Working in IT Project Management, given the profession’s prominent role in the facilitation of business strategy and driving business change, you’d think we’d be above it! Project managers and leaders are among the most intelligent individuals you could hope to work with and yet many IT Projects are still scuppered by workplace politics.
In recent times I’ve seen something of a resurgence of this scourge of project success … so …
Here, I share my …
7 Silver Bullets to Stop Office Politics Killing Your IT Projects
1 – PMaaS Is THE Office Politics Silver Bullet
Projects hampered by workplace politics often benefit from sourcing some or all of their Project Management capability from the Project Management as a Service market.
Project Management as a Service (PMaaS) offers you a complete range of Project Management services, including full Programme Management Office (PMO) and not just assessments, governance and tools – also people to improve your delivery capability and performance.
AND The best thing … those people brought in via PMaaS have no company baggage with them. They just don’t care about office politics. They want to get in, get the job done and move on.
2 – Be The Change You Wish to See
“Be the change that you wish to see in the world.” I find inspiration in Mahatma Gandhi’s words when tackling office politics in IT Projects.
As a Project Leader, you have to lead by example and frankly if you’re the type of manager who likes a moan when a stakeholder throws a spanner in the works that will be the way your team will talk about you. If, however, you take the twists and turns of project management on the chin and face each challenge with a smile and a can-do attitude then you’ll find that’s just as infectious!
3 – Don’t Be Part of the Problem, Be Part of the Solution
I remember many, many years ago sitting down with a Project Manager who had a reputation for being a bit of a negative character. He was the guy who would flag up problems and explain why the great new idea that the board had come up with couldn’t be done. He was actually great at spotting potential pitfalls, almost had a sixth sense for it but never came up with workarounds or solutions.
He was frustrated by his lack of career advancement and when I pointed out that he was seen as a ‘mood Hoover’ he was mortified. He went to work on this aspect of his performance. He still tells the board that they’re barking up the wrong tree and is always the first to spot when a project is about to hit a snag but now he follows up such observations with a well thought through solution. He’s doing rather well for himself.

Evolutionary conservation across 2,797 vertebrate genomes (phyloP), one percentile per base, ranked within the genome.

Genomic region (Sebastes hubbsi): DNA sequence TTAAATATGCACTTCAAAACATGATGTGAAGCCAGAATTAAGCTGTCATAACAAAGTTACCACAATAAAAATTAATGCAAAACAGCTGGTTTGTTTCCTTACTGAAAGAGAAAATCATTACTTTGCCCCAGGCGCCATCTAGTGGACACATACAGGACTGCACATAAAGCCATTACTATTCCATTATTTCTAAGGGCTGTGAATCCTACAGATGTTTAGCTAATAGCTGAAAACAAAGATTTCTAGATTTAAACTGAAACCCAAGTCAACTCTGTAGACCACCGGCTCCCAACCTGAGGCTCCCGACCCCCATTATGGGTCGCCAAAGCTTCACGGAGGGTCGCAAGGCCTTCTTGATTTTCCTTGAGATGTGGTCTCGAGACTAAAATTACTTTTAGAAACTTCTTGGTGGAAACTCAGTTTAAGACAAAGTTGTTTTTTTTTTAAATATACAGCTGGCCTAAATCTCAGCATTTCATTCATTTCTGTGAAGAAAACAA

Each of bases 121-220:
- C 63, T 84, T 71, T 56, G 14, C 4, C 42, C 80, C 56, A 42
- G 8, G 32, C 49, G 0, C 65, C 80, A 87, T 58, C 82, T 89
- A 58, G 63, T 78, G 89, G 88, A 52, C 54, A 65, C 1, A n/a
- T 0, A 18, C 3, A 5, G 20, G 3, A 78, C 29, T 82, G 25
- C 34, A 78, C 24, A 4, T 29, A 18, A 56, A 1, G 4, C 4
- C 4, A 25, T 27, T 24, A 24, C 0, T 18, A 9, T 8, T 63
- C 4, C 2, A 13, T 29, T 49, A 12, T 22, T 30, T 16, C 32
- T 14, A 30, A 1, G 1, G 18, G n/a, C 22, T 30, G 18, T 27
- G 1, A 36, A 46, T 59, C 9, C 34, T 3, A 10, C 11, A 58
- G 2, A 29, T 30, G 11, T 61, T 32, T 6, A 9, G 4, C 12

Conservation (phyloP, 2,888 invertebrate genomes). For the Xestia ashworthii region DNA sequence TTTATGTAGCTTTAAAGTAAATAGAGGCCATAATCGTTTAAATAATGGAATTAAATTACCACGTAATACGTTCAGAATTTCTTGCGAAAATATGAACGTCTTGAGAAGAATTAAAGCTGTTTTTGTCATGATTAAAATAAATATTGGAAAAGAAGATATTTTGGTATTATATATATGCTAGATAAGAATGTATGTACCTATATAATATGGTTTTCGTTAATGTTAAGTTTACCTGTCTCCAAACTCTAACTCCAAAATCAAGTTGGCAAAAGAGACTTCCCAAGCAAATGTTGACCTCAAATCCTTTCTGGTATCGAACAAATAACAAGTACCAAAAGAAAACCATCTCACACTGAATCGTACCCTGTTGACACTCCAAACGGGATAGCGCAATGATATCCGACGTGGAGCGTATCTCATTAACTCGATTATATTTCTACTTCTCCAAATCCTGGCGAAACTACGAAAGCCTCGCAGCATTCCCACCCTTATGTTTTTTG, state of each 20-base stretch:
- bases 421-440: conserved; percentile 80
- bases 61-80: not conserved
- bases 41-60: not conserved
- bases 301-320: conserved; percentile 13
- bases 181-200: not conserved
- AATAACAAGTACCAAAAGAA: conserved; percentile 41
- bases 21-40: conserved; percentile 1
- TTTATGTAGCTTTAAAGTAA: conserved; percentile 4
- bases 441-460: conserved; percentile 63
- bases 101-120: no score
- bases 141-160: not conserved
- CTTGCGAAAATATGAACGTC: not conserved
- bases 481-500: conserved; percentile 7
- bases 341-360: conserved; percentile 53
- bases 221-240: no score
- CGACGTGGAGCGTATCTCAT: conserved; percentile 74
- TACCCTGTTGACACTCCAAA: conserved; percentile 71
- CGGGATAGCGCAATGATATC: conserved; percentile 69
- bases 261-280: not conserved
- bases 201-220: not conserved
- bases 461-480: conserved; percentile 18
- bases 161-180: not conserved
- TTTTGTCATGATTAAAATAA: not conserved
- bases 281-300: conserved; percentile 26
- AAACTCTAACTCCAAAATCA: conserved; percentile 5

4 – “Don’t Show Favouritism to The Office Mirror”
In any office, there will be people who always agree with you. It could be because you’re always right but sometimes it’s because you could advance a particular individual’s career – beware the “career yes-man”. I call them the office mirror because whatever you say they parrot or blindly follow.
It’s important to have the presence of mind to know the difference. It can be hard. We all can be guilty of gravitating to people who share our outlook. In a Project environment, it can be tempting to favour individuals who offer least resistance but that team member who pipes up with a problem might be about to save your project from a potential disaster.
Encourage your team to constructively disagree and suggest alternative solutions and give equal prominence to those with doubts and those with unwavering faith.
5 – “Credit Where Credit’s Due”
I consulted on a toxic project once where it seemed a creative bunch of seasoned project professionals had run dry of ideas! They hadn’t but they had grown sick of not getting the credit they deserved for their input.
The Project Leader wasn’t claiming their ideas as her own but she also wasn’t making it clear that they weren’t and so got all the glory when an initiative paid off. Some Project Leaders are even worse and do pass off the ideas of their team as their own.
Either way, it’s counterproductive whereas flagging up team members for praise for good work encourages more good work and a more cooperative working environment.
6 – Clear Lines of Accountability
One of my Project Manager friends has a “buck stops with me” approach another allocates very clearly defined tasks and hands responsibility and accountability to individual team members with them. Both suffer ZERO problems with finger pointing and incorrect apportioning of blame when things don’t go to plan.
The blame game can be a major source of office discontent and wounds caused when someone is singled out can take a long time to heal. When everyone knows where the buck stops workplace politics have less space to grow.
7 – Unpack Conflicts
Often the secret of staying clear of office politics is to ignore the “he said, she said” heat and drill down to the Project related issue that is at the heart of the conflict. When you depersonalise conflicts they tend to become more black and white and easy to resolve for the good of the project.
Conflicts fester, good leaders, spot them and sort them before they flare up.
If your IT Projects are falling foul of office politics I hope that these suggestions help. If you have any top tips or experience of eradicating workplace politics, I’d love to hear from you.